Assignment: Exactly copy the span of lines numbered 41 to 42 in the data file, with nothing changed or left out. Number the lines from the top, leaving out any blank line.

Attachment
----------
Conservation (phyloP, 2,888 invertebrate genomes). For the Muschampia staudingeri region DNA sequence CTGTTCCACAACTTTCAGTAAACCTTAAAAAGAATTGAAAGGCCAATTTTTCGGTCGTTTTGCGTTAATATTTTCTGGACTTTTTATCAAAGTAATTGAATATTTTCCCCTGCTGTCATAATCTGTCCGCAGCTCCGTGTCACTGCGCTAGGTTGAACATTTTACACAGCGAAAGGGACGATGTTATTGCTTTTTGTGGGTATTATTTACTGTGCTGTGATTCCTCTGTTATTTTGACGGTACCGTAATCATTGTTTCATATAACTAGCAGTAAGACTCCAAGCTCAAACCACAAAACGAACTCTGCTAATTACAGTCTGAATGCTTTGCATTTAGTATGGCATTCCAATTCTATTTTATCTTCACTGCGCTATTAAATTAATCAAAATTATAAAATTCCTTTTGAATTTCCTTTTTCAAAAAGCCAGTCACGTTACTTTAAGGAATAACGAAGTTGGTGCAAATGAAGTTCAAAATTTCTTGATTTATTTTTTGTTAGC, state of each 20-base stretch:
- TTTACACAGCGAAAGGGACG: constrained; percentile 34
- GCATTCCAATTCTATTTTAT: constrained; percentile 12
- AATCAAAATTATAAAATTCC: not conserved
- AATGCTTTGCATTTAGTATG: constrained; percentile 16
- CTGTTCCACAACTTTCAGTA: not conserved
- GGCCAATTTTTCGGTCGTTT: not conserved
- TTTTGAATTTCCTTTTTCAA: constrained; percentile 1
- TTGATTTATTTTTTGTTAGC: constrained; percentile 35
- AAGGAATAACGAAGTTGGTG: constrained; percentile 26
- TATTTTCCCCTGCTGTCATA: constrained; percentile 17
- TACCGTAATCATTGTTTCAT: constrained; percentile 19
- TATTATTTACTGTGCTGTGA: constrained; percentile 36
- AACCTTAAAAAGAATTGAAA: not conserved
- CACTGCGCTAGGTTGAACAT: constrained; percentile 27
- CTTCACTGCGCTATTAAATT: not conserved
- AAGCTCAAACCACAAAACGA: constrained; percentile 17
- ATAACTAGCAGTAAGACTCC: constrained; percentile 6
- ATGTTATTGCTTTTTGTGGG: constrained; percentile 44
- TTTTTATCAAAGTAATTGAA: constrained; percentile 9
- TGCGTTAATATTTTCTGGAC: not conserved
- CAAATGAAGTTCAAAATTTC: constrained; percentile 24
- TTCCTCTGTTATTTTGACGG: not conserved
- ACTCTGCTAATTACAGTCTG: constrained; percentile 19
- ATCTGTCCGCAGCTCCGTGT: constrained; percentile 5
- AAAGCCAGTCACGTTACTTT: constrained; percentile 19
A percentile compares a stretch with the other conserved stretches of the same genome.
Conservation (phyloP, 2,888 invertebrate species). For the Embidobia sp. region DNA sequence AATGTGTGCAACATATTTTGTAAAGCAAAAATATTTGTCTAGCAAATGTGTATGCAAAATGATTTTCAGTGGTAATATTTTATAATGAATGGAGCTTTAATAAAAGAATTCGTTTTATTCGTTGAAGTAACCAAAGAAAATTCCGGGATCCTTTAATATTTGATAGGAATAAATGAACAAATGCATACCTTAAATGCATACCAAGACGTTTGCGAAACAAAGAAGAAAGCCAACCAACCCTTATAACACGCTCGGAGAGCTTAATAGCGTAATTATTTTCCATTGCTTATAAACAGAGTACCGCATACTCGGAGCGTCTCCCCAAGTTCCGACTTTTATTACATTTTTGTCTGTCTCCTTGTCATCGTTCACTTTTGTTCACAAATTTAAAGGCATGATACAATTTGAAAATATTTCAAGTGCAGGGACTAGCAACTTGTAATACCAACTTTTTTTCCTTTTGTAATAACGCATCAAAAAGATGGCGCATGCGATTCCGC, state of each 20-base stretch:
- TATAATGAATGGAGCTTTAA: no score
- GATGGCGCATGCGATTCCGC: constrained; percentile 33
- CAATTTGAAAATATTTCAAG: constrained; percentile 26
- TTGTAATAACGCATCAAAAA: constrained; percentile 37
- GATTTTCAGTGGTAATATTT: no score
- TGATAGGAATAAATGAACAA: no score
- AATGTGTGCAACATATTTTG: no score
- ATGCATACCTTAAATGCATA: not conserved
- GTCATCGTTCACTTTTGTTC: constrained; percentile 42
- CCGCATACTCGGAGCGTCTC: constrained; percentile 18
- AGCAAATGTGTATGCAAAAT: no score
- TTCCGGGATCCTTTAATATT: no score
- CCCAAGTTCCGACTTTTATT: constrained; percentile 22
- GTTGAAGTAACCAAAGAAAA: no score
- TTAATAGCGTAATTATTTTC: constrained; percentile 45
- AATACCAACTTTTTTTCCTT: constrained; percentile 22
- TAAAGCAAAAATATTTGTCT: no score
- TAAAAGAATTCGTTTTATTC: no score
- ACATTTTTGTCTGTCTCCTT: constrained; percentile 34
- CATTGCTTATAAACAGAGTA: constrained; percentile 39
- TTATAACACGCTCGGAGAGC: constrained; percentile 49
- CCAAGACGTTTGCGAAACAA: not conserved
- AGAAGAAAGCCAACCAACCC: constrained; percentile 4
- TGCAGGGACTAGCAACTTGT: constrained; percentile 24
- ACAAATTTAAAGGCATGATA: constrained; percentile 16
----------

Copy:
- CCCAAGTTCCGACTTTTATT: constrained; percentile 22
- GTTGAAGTAACCAAAGAAAA: no score